What is cordocentesis?
The puncture of the umbilical cord vein is called cordocentesis.
Cordocentesis involves the collection of fetal blood for analysis and may offer the opportunity to administer medications or blood directly to the baby, depending on the indication.
What is the indication for cordocentesis?
- Suspicion of fetal genetic diseases (e.g. aneuploidies, microdeletion, microduplication)
- Suspicion of metabolic diseases (e.g. glycogen storage diseases, cystic fibrosis)
- Determination of hemoglobin levels in suspected fetal anemia (rhesus incompatibility, parvovirus B19 infection)
- Intrauterine fetal therapy (blood transfusion, platelet administration, drug application)
How is cordocentesis performed?
Cordocentesis is performed after local anesthesia of the abdominal wall under ultrasound control and under sterile conditions.
The puncture is made directly into the umbilical vein with a puncture needle only 0.7 mm in diameter. The blood is drawn (approx. 1 to 2 ml) and, depending on the indication, the appropriate medication or blood is applied directly to the baby.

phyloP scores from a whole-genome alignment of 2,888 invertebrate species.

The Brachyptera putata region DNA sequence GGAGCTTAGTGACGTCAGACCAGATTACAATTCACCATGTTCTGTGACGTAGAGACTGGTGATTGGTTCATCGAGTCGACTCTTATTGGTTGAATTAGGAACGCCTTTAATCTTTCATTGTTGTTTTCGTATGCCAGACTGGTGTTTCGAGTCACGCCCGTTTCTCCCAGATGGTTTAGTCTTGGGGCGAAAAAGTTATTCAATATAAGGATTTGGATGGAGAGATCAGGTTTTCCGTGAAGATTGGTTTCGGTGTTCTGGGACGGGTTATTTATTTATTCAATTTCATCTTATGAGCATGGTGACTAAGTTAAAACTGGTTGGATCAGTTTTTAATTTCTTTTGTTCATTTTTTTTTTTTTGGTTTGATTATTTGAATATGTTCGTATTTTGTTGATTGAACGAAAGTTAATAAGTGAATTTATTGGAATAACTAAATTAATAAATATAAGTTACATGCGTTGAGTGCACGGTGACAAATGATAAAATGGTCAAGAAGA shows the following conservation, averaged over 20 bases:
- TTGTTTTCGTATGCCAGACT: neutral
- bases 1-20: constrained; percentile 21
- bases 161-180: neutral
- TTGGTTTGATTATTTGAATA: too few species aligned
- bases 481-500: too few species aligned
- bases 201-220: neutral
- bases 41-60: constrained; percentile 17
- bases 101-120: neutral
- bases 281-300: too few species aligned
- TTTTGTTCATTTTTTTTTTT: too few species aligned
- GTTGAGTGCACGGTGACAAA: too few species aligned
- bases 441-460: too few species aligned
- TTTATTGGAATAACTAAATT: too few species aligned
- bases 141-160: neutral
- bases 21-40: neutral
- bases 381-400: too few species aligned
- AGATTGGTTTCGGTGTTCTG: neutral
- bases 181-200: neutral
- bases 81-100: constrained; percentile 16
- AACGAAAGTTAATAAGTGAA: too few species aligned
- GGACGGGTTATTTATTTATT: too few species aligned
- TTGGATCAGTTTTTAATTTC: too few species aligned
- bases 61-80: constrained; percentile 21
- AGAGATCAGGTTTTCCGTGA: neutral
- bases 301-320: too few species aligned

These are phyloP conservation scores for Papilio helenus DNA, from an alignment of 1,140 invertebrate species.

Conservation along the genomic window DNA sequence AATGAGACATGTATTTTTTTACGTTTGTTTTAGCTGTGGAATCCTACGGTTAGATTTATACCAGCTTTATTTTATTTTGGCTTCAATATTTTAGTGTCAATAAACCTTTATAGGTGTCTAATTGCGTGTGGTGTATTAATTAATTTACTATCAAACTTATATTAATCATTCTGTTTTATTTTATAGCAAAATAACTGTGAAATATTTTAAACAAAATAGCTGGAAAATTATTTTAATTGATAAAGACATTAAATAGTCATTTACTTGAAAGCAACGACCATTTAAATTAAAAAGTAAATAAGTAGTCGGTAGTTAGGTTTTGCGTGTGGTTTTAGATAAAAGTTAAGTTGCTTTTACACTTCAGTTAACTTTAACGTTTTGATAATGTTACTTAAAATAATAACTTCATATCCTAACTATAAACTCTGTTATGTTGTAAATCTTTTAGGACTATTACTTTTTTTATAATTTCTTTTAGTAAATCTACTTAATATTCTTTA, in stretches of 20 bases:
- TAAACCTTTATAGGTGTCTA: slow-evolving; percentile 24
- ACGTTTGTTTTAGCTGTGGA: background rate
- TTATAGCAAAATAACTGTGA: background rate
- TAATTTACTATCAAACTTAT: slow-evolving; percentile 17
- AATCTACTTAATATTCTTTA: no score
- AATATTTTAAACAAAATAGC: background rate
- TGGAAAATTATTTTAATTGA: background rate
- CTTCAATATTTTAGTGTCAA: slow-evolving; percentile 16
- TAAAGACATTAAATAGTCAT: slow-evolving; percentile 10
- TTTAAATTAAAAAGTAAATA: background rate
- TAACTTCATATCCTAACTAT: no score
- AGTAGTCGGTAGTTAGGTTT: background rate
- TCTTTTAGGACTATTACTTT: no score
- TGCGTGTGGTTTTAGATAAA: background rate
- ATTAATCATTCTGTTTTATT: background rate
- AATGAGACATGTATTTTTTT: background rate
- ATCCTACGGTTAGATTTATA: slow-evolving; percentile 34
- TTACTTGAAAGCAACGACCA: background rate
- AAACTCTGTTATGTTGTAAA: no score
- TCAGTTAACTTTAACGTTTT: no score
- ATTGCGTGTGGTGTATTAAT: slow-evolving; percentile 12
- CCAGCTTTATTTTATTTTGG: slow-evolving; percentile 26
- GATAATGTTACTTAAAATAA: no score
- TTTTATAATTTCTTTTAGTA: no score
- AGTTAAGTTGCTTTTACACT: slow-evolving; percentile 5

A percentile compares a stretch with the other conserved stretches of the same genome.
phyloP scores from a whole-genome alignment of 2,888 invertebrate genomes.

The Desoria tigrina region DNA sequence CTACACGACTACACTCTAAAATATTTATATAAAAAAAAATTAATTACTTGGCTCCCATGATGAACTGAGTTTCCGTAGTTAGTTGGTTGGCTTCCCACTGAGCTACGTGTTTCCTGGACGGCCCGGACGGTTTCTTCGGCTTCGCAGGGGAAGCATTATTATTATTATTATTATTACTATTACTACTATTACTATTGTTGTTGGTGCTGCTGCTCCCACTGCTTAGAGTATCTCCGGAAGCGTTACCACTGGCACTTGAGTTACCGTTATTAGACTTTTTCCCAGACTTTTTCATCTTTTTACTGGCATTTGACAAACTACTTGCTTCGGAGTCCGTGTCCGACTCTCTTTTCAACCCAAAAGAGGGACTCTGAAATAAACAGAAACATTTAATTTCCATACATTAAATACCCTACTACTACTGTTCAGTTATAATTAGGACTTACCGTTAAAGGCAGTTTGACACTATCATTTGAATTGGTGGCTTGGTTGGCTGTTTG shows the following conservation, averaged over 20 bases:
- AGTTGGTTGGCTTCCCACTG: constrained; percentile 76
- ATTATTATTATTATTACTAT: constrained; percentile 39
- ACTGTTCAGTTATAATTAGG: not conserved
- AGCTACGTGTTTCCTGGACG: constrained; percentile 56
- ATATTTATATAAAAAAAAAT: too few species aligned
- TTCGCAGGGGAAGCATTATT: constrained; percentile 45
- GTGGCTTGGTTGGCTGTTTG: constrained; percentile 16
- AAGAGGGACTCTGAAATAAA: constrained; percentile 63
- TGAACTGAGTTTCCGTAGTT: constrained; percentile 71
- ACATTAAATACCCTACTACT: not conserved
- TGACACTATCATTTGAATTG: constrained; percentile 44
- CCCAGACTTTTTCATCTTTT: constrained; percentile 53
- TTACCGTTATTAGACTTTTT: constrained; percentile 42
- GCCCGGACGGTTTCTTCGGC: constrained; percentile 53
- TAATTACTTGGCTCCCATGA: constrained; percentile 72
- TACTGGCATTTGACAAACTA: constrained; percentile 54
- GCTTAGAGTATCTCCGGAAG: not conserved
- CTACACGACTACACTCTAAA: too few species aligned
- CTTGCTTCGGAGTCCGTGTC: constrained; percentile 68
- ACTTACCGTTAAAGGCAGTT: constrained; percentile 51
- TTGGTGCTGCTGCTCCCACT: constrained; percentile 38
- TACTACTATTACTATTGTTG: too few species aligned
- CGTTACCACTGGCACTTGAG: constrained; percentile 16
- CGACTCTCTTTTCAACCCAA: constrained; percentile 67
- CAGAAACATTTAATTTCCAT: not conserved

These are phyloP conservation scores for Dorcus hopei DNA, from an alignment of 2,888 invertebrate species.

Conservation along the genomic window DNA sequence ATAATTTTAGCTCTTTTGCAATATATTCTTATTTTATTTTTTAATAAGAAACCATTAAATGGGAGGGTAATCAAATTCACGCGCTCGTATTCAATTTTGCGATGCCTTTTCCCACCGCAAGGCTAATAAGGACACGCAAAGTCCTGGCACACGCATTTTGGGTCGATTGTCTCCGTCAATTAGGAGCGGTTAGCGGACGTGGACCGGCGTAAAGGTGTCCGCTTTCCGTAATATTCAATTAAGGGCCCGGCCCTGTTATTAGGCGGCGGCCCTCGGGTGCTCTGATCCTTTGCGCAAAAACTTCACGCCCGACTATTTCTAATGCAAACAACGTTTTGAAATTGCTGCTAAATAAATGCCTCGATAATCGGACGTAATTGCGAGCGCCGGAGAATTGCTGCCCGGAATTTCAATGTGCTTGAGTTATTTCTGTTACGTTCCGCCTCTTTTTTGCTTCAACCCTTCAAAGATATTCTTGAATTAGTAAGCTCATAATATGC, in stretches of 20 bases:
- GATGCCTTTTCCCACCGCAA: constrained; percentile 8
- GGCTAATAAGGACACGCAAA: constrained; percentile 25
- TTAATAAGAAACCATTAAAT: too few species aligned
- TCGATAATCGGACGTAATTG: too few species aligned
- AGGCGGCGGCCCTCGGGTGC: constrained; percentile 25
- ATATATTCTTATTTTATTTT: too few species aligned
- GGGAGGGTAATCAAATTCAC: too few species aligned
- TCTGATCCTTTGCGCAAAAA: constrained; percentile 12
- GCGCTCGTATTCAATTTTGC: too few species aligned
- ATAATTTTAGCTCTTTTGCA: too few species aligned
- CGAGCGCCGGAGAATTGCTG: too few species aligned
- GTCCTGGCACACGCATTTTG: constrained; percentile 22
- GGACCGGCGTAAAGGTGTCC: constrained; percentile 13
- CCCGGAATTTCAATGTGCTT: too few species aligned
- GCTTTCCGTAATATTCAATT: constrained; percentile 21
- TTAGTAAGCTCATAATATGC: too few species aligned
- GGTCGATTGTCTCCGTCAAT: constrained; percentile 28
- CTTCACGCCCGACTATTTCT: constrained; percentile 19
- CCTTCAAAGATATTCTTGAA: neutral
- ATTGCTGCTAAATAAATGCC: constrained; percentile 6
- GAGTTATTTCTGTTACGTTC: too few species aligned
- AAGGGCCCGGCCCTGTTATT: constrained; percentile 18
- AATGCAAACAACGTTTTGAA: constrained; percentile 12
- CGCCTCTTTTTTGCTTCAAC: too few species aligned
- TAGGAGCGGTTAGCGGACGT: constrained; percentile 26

When can cordocentesis be performed?
It is possible to perform cordocentesis from the 17th SSW.
What are the complications?
The complication rate is very low (< 0.1-0.2%) with experienced fetal surgeons. Cord artery injury must be avoided at all costs.
In the literature, the complication rate of intrauterine blood transfusion is found to be as low as 1%.
The most common complication is fetal bradycardia in response to cord puncture. In the case of incorrect blood or drug application under the intima (innermost layer of the blood vessel) of the umbilical vein, this can have fatal consequences for the baby.
We have not lost a single baby during cordocentesis in 28 years!